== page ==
OTTAWA — The Liberals promised Tuesday that if re-elected, they will boost the Canada Child Benefit for children under age one and make maternity and parental leave benefits tax-free.
Liberal Leader Justin Trudeau said that raising children is expensive and challenging, particularly in the first year, and this would help.
“In those first few months with a new baby, when it’s a struggle to get enough sleep, let alone get to the top of your game at work, it can be an even bigger concern,” Trudeau said at a parent-and-child centre in St. John’s. “People should be focused on spending time with their baby, not worrying about how they’ll pay their bills.”
Trudeau said the Liberals would increase the Canada Child Benefit (CCB) by 15 per cent for children under one, which would be an increase of up to $1,000.
The Liberals say they would also remove federal taxes from employment insurance cheques for maternity and parental leave.
That is a Conservative principle, knowing that moms and dads make choices for their kids better than bureaucrats in Ottawa.Conservative Leader Andrew Scheer
The Conservatives had already promised that if they form government, they’d address the fact that those benefits are taxed, by giving new parents a tax credit that would effectively return the money.
But their promise meant the initial tax would still come off benefit cheques, something Trudeau said won’t happen if he’s elected.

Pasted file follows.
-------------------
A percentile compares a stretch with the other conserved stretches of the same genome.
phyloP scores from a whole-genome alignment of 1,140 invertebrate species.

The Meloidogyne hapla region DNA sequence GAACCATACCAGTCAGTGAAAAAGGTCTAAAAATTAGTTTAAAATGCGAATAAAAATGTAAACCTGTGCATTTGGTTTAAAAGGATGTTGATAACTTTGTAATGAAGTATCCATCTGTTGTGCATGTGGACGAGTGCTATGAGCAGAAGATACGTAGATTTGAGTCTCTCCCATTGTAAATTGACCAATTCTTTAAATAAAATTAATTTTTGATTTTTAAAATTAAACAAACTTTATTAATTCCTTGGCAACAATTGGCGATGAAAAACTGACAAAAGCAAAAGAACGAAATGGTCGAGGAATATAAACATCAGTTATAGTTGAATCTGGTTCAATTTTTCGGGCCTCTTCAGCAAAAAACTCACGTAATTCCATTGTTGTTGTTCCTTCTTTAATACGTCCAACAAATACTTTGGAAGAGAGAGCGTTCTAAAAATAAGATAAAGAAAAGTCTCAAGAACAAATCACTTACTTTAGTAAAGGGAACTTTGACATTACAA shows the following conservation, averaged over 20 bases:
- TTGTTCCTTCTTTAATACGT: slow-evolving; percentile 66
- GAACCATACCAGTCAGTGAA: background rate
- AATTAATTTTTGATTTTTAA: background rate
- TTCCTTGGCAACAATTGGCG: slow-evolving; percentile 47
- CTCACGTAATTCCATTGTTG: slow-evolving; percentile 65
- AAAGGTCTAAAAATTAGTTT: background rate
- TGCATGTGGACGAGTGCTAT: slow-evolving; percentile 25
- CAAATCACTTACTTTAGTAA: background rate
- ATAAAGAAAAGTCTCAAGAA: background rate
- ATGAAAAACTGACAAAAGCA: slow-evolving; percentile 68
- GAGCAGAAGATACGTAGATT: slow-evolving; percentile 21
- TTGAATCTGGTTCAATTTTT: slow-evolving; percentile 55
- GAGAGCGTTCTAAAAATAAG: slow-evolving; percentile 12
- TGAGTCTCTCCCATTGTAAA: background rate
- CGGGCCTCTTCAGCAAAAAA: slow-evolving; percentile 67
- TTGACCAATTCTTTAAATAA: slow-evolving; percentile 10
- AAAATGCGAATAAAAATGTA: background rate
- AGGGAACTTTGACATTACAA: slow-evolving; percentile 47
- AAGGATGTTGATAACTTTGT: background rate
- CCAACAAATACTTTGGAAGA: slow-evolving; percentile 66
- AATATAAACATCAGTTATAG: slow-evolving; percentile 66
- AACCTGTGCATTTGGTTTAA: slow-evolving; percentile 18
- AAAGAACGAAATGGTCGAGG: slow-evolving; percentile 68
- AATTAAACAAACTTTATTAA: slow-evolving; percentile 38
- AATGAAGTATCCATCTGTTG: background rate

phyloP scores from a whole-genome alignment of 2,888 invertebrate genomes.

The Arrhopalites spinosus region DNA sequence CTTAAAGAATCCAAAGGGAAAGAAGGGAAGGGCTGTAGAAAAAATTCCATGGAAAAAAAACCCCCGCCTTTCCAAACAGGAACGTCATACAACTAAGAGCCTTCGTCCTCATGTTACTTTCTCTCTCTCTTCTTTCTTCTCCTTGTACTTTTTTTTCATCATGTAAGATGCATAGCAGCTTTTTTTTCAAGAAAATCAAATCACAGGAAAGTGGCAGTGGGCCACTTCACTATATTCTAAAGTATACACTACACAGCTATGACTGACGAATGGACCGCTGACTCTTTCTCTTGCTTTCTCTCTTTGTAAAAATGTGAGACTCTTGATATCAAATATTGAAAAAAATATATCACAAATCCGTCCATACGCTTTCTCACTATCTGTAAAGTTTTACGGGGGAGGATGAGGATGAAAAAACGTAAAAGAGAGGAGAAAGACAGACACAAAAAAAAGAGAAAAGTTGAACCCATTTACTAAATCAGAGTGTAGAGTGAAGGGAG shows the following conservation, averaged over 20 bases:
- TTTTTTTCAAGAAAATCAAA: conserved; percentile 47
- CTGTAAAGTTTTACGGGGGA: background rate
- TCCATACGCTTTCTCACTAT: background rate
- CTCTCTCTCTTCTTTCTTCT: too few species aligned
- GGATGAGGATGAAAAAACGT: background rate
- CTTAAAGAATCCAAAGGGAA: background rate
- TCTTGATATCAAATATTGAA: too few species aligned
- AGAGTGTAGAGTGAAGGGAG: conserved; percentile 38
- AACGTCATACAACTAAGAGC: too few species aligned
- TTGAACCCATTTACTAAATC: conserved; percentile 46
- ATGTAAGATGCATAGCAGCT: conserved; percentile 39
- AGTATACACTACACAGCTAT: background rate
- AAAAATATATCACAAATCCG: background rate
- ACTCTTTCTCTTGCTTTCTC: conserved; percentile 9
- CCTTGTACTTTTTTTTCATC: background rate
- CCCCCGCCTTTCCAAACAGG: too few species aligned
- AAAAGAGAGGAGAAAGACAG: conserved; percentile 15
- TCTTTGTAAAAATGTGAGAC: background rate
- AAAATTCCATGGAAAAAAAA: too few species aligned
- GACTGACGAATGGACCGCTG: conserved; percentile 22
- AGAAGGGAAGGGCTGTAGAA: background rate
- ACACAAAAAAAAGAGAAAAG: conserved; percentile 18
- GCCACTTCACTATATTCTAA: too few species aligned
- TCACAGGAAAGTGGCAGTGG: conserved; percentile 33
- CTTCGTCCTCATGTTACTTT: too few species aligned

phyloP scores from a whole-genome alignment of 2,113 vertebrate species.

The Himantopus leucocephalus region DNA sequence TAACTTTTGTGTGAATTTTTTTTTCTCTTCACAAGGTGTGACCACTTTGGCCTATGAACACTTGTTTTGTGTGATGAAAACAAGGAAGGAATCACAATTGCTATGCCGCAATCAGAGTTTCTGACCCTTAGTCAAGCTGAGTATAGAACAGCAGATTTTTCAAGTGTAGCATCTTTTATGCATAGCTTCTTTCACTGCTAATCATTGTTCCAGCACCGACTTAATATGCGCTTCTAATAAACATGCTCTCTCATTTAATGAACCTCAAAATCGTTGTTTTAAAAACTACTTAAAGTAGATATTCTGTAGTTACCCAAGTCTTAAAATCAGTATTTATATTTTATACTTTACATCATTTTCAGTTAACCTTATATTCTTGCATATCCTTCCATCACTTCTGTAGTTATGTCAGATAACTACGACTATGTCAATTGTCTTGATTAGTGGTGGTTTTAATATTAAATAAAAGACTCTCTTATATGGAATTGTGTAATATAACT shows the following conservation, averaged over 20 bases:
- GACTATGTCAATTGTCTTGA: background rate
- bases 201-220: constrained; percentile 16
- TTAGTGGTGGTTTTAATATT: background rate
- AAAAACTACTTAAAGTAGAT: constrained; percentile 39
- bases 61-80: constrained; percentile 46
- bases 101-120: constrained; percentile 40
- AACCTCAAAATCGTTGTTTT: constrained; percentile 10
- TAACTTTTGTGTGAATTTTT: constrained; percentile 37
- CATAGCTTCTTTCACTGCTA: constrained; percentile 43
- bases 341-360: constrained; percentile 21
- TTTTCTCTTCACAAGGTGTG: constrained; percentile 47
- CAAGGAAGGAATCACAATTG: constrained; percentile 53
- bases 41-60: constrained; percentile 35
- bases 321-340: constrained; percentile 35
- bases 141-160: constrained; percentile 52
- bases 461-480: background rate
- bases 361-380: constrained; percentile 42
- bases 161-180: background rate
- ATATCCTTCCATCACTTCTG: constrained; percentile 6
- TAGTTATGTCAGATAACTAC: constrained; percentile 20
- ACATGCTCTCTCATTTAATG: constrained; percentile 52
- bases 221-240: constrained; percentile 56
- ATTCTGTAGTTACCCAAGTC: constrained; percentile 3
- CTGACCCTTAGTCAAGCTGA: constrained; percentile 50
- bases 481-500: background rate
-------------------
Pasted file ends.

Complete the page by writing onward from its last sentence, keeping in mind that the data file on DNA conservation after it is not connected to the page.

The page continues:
“You’ll get every dollar right when you need it, since no taxes will be taken off the EI cheque when new parents receive it,” he said.
The pledge was part of a suite of new measures aimed at parents, which also included extending benefits under the employment-insurance program for parents who adopt.
Conservative Leader Andrew Scheer argued Monday that the CCB, which sends parents monthly cheques if their income is below a certain threshold, is effectively a Conservative policy. Under the previous Conservative government, there had been a similar program that saw all families — regardless of income — also receive monthly payments.
“That is a Conservative principle, knowing that moms and dads make choices for their kids better than bureaucrats in Ottawa,” Scheer said at an event in Winnipeg.
Scheer also threw back to the previous Conservative government days Tuesday, offering a variation on a pledge the Tories made in the 2015 campaign to increase the amount of money the government gives towards registered education savings plans (RESPs).
Scheer said a new Conservative government would increase Ottawa’s contribution to such plans from 20 per cent to 30 per cent for every dollar families put in, up to $2,500 per year. Former leader Stephen Harper had also promised an increase, but at different rates tied to family income.
The Conservatives have spent the early days of the campaign making pledges that will cost billions of dollars, but have yet to explain how they’ll pay for them.
NDP Leader Jagmeet Singh also faced questions Monday about how his party will achieve its goals as he promised to build 500,000 new affordable homes across the country in 10 years, if elected.
“We would make different choices, we would spend more and do it immediately,” he said at an event in Ottawa.
Greens focused on privacy
How little choice Canadians seem to have when it comes to how personal information gets shared was the subject of the day for the Greens.
Green Leader Elizabeth May promised she would bring in improved privacy laws and require companies respect the “right to be forgotten”— a principle that people should be able to control whether information from their pasts remains online.
People’s Party Leader Maxime Bernier was in New Brunswick, for an evening meeting with candidates and supporters.